I had an idea last week. No, I had an Idea last week. The first glow has worn off, though, and I’m trying to consider whether it is truly a good one or not.
What I’m thinking of doing is spending next year (2009-2010) doing a series of units on various countries with D1 and D2. (Hmm, it already looks less shiny in print.) They’ll be 5 and 4.
Here are the arguments against:
1. I really don’t believe in formal lessons for children under 6. Cardinal Charlotte Mason rule! DOB asks, "Why 6?" and I concede that this is just an average based on overall development and undoubtedly some children are ready sooner. But I also notice that every mother thinks her children are the exception. The ducklings are quite bright, but they’re not child prodigies and they are (as documented here) learning an amazing amount without any plotting on my part at all. So why mess with what’s working?
2. I don’t like unit studies. At least, I don’t like the contrived connections that are often associated with unit studies.
3. I can’t stand those insipid multicultural holiday lessons that are now obligatory kindergarten fare, teaching us that all people deep down are the same in that they like to dress up and overeat. One thing we would learn if we really tried to understand other cultures is that they all are more interested in teaching their children their own culture than other people’s.
So, back to the reasons that made the idea bright and shiny in the first place:
1. D1 and D2 love talking about travel. Imaginary trips to Taiwan, India, and California form a major part of their play. The idea was sparked by D1’s request to know what people ate in India. They also love cooking (or pretending to cook) and dressing up. Reading about various countries, making a few dishes and perhaps coming up with costumes would be right up their alley.
2. D1 has been begging me to do school for some time. I have promised her we will do school at least a few days a week next year. Admittedly, her ideas on school are vague: When I asked what she wanted to learn at school, she came up with a list covering everything from "opening the windows" to "climbing onto the fridge to get down D2’s snack." So I could foist absolutely anything off on her and call it "school." Of course, she might be more savvy by next year.
3. It’s not really going to be formal. Reading stories, doing an occasional craft, cooking together; we already do all those things. It’s more that our informal activities will follow a sequence and a plan and I’ll be better prepared. If D1 seems ready for it I’ll toss in a little phonics and writing instruction and call it good.
4. It’s not going to be contrived. We’ll only study things that naturally flow together. We don’t have to hit every subject yet anyway. So if science or math or whatever come up naturally from the books we read, more power to them. If not, we can ignore them.
5. I’m not going to be teaching a vague sort of cultural equivalency. We’ll enjoy stories from or about different countries, but we’ll also be talking about missionaries in those countries. (Thus implying–gasp!–that we don’t think all religions are equal.)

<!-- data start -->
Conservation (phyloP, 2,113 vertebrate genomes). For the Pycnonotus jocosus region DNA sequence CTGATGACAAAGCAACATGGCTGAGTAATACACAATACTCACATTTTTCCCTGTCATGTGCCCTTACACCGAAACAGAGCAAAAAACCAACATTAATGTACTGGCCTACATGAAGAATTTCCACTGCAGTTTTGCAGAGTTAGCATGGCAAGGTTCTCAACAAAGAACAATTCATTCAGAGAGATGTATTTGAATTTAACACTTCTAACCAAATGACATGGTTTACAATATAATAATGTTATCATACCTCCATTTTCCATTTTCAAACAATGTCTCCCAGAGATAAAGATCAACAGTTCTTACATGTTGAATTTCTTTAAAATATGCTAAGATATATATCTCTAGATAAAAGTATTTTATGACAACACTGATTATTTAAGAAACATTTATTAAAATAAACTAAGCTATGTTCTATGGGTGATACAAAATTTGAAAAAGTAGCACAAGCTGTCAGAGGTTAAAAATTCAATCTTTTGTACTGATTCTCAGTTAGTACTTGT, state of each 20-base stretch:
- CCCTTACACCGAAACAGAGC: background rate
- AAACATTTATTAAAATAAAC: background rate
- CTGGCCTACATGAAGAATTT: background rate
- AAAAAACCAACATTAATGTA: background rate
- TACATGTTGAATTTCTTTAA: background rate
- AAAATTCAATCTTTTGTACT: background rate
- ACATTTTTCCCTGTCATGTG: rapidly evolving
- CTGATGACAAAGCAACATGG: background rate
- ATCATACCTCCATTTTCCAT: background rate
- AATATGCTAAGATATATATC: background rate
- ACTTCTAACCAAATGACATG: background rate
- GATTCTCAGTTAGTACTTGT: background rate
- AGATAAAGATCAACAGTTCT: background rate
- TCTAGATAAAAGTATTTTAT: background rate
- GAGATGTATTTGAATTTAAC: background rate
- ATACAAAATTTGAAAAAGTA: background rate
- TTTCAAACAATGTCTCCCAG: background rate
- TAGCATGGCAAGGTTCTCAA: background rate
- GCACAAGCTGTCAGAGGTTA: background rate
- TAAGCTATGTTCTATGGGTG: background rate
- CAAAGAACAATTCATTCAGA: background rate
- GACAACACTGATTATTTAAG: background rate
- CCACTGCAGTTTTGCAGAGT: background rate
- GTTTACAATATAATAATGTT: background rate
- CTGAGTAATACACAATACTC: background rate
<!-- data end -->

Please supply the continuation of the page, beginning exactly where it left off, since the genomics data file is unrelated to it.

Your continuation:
And on the other hand again:
1. Will I be spoiling their fun by making lessons out of it? I have been a homeschooled kid, and so I know all too well how powerful the homeschooling mother’s instinct is to destroy all the fun in a thing by turning it into an educational opportunity.
2. If I really believe children should start by learning their own culture, shouldn’t I start there?
3. Lesson planning is like crack for me. Am I really doing this for my fun or theirs? Will I get too entranced with my own plans and not be sensitive to when I’m pushing too much?
4. I THINK life will be a little less hectic next year, but am I keeping in mind that I will have two toddlers? I generally find young toddlers harder to take care of than newborns.
Well, for now I’m going to continue with making my plans. It’s addicting. And I can always ditch them if they won’t work next year. One benefit to the "Oooh! Shiny new idea!" personality is that there are always new shiny new ideas and thus one never gets too attached to the old ones.
The general plan will be to choose countries for which we have good books to read and/or personal contacts. We’ll read a story or two and look at some books with pictures of the country itself. (And there’s always Earth Album.) We will, of course, look at a map and probably print one out and color one. (We love maps!) If we know someone who’s spent a lot of time in that country, we can ask them to tell us about it. If we know missionaries in that country, we will read their prayer letters and pray for them.
Then, if possible and interested, we’ll prepare a meal from the country and perhaps do a related craft; or we could just cut and paste pictures of that country into a little book. (DOB could help with this plan by taking me out to eat at appropriate ethnic restaurants in advance. I’m just saying. It’s good for dads to be involved.)
If I decide to do handwriting instruction with D1 (likely anyway, as she can already print most capital letters and loves tracing letters), she can label a map with the country name and short things like that.
I don’t figure on spending more than an hour on two or three days in the week. (Well, cooking might take longer, but we have to eat anyway.)
If I keep my focus on supplying them with new ideas and materials and let them run with them or not as it suits them, I should be able to avoid being the maternal killjoy.